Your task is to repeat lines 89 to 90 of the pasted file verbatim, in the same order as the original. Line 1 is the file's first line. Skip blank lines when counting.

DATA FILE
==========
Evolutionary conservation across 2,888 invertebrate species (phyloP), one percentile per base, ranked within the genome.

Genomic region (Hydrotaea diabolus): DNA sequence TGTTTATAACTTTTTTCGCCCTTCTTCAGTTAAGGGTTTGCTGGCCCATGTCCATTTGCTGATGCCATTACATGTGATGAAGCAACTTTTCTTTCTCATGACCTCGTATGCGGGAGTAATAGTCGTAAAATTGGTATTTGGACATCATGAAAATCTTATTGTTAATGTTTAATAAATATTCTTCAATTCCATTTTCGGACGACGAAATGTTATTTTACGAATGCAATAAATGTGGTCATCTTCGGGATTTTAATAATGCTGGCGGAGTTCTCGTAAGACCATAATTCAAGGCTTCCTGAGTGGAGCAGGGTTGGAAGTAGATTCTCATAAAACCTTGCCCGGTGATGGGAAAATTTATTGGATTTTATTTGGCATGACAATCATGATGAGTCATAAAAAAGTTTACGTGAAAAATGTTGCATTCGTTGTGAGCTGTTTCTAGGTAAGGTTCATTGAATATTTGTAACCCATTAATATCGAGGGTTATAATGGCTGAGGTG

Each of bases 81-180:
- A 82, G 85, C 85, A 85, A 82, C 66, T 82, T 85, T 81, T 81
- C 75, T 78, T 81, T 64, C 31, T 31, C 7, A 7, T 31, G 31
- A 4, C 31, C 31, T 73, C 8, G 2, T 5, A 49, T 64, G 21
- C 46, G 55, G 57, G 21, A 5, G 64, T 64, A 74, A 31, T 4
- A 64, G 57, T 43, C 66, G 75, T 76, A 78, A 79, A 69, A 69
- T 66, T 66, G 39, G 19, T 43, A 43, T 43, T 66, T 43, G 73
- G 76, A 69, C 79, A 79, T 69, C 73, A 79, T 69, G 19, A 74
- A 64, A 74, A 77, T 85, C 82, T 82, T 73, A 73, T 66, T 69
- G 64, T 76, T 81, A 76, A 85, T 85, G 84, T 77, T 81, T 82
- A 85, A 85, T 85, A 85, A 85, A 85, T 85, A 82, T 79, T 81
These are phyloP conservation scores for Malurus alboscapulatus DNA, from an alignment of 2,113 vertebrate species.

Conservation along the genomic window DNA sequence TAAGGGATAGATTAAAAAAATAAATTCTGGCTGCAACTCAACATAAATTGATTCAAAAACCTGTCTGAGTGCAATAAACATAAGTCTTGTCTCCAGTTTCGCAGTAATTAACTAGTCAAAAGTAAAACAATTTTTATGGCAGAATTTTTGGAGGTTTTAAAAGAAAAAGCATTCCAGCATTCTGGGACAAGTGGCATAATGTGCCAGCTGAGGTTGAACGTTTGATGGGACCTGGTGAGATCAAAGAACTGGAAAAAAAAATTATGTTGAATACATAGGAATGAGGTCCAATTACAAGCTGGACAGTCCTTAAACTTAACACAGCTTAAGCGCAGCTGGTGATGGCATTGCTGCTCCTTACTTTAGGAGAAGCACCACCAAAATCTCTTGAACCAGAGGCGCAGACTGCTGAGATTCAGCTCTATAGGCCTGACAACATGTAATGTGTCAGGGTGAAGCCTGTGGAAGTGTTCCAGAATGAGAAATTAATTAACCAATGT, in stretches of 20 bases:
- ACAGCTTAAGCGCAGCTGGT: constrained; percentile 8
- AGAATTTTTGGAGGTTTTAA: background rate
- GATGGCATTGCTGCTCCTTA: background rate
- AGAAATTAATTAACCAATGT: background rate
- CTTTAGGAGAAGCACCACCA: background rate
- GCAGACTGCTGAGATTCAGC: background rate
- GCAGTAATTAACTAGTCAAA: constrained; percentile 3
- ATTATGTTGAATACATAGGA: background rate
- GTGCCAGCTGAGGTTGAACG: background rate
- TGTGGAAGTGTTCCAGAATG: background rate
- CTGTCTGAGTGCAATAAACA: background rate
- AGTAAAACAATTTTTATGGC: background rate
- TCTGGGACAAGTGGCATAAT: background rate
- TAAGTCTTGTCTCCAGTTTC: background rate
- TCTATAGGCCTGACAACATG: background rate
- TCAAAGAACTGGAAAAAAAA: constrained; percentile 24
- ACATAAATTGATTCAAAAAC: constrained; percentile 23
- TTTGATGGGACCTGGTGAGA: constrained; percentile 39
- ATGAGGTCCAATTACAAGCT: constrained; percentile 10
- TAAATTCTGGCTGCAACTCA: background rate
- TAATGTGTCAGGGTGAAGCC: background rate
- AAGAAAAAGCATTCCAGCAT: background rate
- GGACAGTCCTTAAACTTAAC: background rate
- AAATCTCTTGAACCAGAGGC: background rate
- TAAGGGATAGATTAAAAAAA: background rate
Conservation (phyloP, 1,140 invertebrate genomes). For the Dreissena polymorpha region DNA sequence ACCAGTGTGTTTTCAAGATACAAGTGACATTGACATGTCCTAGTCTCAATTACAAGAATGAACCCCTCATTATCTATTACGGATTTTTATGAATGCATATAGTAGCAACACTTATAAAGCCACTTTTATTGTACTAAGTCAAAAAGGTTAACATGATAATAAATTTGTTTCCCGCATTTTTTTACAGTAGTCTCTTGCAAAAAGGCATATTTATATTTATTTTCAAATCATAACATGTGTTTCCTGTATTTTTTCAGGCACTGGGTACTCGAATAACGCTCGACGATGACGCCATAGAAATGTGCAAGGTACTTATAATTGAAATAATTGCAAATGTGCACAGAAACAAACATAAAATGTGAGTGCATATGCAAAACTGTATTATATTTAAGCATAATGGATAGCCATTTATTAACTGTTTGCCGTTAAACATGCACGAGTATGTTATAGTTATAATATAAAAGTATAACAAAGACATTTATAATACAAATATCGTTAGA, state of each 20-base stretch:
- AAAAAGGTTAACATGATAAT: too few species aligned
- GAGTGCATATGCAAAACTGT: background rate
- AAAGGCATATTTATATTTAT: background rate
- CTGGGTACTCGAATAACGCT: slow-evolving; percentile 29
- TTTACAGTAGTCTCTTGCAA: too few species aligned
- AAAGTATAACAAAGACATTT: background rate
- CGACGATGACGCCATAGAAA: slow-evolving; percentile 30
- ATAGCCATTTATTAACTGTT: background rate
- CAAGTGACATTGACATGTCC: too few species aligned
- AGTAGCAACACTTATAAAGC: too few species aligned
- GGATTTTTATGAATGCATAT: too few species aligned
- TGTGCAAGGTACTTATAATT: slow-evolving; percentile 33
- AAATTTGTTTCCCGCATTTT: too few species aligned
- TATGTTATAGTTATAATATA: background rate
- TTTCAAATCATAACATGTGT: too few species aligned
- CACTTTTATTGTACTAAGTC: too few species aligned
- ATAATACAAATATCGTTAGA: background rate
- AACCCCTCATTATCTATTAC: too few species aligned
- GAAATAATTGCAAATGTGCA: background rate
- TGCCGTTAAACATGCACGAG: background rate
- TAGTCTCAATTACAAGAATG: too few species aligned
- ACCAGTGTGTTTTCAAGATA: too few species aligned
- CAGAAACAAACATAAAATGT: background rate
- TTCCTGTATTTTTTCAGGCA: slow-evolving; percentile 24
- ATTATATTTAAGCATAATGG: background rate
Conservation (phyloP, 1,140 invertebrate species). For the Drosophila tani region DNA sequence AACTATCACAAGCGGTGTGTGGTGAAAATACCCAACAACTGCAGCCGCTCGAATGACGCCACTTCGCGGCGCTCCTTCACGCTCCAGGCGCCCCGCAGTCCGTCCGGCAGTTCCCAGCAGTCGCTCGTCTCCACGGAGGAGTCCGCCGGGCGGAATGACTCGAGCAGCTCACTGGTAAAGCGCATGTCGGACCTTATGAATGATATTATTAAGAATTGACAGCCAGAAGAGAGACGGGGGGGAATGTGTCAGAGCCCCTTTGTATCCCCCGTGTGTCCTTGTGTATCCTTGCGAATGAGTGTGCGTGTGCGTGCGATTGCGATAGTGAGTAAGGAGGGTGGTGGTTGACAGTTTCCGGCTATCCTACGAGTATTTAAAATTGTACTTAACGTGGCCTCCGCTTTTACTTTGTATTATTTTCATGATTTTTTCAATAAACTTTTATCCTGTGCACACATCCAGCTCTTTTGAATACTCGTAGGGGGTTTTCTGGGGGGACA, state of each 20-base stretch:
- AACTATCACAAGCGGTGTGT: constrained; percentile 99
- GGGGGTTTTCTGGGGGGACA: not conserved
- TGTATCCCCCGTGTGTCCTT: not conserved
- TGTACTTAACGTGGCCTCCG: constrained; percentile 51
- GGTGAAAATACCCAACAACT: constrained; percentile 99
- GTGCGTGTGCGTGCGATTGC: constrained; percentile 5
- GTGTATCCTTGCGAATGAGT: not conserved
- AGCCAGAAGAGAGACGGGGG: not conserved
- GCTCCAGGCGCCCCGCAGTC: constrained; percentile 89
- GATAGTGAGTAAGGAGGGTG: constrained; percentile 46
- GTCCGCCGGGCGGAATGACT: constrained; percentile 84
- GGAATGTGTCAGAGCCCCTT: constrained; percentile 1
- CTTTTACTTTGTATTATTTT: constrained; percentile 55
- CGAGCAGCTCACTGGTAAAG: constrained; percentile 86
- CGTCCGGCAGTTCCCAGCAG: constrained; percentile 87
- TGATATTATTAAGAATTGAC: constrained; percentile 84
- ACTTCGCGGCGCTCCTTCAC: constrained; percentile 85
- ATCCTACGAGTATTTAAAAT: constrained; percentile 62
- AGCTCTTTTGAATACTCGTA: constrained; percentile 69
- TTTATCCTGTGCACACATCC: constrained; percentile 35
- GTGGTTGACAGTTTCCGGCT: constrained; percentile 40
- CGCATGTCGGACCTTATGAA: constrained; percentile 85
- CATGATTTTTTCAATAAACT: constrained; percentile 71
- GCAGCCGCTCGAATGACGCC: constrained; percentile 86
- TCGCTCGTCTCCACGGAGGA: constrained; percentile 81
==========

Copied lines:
- CGCATGTCGGACCTTATGAA: constrained; percentile 85
- CATGATTTTTTCAATAAACT: constrained; percentile 71